Outdoor shoot for a friend..

Discussion in 'Studio Equipment and Lighting' started by Seth, Mar 27, 2007.

  1. Seth

    Seth

    317
    Jun 6, 2006
    Tulsa, OK
    Hey guys I've got an opportunity to take some portraits for a coworker/friend. Her son has Leukemia and is going through chemo right now but has a week off and she'd like to get some pictures taken of him and his sister/cousins to give as a gift to the childrens grandpa. So she asked me to help.

    Anyhow, I'm thinking of doing it this Sunday before he has to go back in for another two weeks. My problem is that all I have is a D50 w/ kit 18-55mm lens, 50mm 1.4 and 70-300 lens. Which of those would be best for an outdoor portrait setting? Also, I do not own a flash at all so I'll be using the sun as my only light. Would you guys suggest I purchase some sort of reflector to bounce the sun a bit? If so, where would you place the subjects and reflector in regards to the sun?

    Thanks for any information you can offer. I hope to take some great shots to provide this family during this rough time in their life.

    Also Moderators, if this is the wrong forum to post this in please feel free to move it. =]

    edit: forgot to mention, I may be able to borrow an sb600 from a friend for the weekend.
     
    Last edited by a moderator: Mar 27, 2007
  2. You should do fine whith the gear you have listed.

    If you can go to Hobby Lobby or and office supply store, get yourself some white foamcore board. It's about 24'x36", lightweight, and an excellent reflector. You can use skyglow to help even out the light. Hold it at a 45 degree angle on the side away from the sun to brighten up the shadows.

    Go with zoom rather than wide-angle up close. Format in camera to leave room to allow cropping.

    Good luck.
     
  3. Seth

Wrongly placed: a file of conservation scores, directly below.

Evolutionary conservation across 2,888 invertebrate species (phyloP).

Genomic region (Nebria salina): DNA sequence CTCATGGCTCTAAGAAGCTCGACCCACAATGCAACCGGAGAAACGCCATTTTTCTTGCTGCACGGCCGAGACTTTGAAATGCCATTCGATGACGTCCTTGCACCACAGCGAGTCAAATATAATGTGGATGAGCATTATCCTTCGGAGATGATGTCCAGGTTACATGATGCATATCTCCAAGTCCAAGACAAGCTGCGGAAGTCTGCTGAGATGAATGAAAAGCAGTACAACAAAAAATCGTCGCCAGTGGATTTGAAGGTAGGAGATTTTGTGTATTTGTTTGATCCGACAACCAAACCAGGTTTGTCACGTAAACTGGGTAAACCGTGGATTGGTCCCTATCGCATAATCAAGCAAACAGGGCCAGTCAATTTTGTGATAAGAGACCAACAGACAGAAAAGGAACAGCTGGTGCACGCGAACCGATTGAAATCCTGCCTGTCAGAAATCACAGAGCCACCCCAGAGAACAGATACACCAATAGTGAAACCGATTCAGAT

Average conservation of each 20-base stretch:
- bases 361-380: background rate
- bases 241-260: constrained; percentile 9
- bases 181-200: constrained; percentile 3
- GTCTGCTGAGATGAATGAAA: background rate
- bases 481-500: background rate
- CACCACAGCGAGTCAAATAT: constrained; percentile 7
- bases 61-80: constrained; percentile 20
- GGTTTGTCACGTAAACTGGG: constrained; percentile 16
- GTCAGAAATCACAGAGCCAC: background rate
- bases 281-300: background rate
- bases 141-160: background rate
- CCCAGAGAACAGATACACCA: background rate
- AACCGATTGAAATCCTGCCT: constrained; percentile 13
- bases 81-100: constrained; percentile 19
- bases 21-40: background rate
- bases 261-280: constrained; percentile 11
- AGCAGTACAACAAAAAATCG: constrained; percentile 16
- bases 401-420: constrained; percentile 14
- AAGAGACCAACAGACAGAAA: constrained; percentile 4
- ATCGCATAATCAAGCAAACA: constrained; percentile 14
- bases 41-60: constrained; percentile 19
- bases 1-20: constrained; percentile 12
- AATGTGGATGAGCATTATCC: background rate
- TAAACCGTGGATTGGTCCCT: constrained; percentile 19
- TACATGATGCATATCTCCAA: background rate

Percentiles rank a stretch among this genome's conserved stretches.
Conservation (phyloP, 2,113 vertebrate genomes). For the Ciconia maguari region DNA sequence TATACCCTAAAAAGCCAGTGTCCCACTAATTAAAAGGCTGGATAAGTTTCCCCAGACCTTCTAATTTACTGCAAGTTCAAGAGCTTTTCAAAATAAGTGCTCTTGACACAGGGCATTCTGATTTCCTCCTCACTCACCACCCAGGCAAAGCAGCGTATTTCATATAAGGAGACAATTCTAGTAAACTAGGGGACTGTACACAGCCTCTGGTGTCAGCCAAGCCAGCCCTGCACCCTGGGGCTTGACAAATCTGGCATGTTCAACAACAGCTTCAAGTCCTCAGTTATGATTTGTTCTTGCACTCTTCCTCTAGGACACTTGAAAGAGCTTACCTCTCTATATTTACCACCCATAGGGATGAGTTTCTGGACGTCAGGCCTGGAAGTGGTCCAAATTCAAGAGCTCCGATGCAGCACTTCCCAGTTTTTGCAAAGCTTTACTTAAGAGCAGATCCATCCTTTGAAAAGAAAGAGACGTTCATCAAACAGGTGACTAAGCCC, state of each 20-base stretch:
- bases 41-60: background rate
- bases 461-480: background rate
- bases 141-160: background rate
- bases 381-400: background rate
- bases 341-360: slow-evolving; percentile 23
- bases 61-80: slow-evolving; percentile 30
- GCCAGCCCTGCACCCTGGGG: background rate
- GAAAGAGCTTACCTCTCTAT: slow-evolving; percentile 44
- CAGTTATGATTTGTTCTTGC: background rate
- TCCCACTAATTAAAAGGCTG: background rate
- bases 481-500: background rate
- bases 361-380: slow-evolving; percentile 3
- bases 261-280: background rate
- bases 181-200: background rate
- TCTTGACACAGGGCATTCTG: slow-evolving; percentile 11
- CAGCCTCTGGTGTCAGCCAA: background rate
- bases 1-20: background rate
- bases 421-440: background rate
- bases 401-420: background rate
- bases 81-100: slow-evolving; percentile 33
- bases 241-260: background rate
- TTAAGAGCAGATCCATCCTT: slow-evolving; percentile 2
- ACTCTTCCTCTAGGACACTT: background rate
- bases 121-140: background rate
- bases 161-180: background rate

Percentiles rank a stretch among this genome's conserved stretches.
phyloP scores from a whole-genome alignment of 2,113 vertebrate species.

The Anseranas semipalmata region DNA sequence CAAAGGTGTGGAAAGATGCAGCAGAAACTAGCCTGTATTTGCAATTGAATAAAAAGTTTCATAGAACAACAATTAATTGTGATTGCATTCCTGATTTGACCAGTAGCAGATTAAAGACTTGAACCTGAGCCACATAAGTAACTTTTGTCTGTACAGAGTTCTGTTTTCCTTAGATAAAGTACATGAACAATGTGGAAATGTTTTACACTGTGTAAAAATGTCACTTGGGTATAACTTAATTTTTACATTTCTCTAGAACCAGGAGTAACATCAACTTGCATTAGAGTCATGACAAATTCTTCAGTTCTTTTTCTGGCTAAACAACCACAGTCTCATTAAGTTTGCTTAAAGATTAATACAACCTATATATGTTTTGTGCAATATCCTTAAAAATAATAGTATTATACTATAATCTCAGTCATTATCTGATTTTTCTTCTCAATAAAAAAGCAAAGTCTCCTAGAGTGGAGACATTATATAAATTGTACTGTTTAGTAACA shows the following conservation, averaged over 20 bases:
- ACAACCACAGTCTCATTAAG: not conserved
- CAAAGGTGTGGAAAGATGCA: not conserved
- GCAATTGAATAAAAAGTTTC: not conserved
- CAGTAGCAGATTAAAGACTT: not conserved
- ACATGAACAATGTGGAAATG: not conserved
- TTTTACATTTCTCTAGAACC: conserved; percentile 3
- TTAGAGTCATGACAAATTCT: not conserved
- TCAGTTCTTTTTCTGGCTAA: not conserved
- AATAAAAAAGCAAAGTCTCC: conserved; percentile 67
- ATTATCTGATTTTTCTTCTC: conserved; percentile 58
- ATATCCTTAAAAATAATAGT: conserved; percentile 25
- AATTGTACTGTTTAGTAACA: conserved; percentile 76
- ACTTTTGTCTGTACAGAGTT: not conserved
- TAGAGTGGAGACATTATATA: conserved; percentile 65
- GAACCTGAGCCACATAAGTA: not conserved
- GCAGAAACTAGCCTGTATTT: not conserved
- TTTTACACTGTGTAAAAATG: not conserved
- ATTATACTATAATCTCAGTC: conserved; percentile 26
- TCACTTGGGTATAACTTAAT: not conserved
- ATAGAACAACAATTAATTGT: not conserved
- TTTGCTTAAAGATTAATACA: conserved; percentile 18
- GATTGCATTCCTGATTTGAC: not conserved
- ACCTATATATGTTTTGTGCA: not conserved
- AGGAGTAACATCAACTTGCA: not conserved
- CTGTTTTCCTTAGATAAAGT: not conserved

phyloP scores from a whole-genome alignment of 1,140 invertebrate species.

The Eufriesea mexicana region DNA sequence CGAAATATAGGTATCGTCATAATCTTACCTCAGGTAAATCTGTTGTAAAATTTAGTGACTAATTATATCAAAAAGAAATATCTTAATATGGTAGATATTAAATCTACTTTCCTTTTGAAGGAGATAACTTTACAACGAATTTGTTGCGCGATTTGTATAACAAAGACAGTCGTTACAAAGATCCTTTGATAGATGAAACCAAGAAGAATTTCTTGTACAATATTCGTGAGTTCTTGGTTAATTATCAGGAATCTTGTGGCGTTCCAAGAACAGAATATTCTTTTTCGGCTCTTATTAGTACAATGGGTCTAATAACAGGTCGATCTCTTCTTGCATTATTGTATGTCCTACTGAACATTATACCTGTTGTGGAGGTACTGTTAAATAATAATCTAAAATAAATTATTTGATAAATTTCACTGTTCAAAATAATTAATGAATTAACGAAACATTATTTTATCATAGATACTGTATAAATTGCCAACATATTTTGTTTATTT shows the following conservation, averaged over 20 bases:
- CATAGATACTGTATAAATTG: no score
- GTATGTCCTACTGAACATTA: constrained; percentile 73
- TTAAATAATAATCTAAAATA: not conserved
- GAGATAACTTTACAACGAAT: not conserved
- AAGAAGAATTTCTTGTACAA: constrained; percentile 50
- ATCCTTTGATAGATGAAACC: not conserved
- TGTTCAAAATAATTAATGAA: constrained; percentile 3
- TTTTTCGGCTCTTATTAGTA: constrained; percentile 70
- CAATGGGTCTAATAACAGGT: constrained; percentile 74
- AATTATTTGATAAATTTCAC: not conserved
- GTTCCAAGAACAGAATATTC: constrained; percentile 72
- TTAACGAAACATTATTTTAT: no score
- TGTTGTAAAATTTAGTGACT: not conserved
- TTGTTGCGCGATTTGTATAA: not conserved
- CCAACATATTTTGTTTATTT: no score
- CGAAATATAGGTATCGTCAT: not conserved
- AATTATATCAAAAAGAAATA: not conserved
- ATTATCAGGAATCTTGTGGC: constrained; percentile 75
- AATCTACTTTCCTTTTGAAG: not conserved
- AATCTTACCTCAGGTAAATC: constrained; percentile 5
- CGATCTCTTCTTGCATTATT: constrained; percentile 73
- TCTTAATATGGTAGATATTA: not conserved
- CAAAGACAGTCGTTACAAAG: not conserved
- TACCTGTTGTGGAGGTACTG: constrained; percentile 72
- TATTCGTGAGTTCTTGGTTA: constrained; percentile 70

Seth

    317
    Jun 6, 2006
    Tulsa, OK
    Thanks for the info. I'll pick up a piece of foamcore board and test it out a bit before the shoot. I suppose I'll stick with using the kit lens for this shoot so I'm not doing much foot zooming. I sure like the sharpness of the 50 f/1.4 but I suppose the 18-55 will be the best choice for this situation eh?
     
  4. The reason I mentioned using the zoom is that when you go wide-angle, you have to get closer and that makes the subject look "plump" or "puffy". Neither one is particularly appealing, especially with a female subject.

    (Does this lens make me look fat?)
     
  5. Seth

    Seth

    317
    Jun 6, 2006
    Tulsa, OK
    That makes sense. I originally told them to all wear white t-shirts and blue jeans. Would that be best for the springtime colors that will be provided in the landscape surrounding them? Or would another color be better? I thought I read somewhere that all of them wearing white made it hard to meter.
     
  6. KikoMan

    KikoMan

    39
    Jun 30, 2006
    Washington DC
    Here's a lowly 50/1.4 from a D40. There was snow on the ground (reflector):
    070218_alexandra008.
     
  7. Look for an area that is in shade, preferably with a darker background. Your equipment is fine. Open your lens up some to throw the background out of focus. A garage works great, just open the door and position your subject near the front. The white foam core board will work well as a reflector. Normally the background will be dark enough so as not to be distracting.

    Wooded areas will work as well but stay away from dappled light and look for true shade. You might also consider the shaded side of a building; however, you must not have a bright background in your photo or it will ruin it.
     
  8. Seth

    Seth

    317
    Jun 6, 2006
    Tulsa, OK
    We'll likely be meeting up at a park near their house to do this. So is it best to set them up with the sun coming down to their side with the reflector on the opposite side of them for fill? Or better doing it with the sun to their backs and using a reflector up front (below the camera) to fill their faces? I'm new at this obviously so just hoping to cover all aspects and come up with some good photos for them. This is for free but I still want to do the best possible job. =]

    Thanks for all the help so far Rick, Frank and Gordon.
     
  9. Seth you got some great shots on your site. You do what you've been doing and you should have no problems!
     
  10. 1FASTZ

    1FASTZ

    611
    Jan 25, 2006
    Cincinnati, OH
    Seth, after seeing your website, I think we need to be asking you these types of questions. Looks like you have your stuff together already. Good luck on your shoot.

    I hope all goes well for her son, it's saddening to hear of his situation.
     
  11. Seth

    Seth

    317
    Jun 6, 2006
    Tulsa, OK
    Thanks Brian and Marty. I appreciate the compliments on my shots but I still feel like I'm not sure what I'm doing! Ah well, I'm sure it'll be alright. You guys have boosted my confidence a bit and I'll be posting back with the results soon.

    Also, he is doing well so far. Hopefully the next round of chemo goes smoothly and we'll see where he is at that point.

    Thanks again.
     
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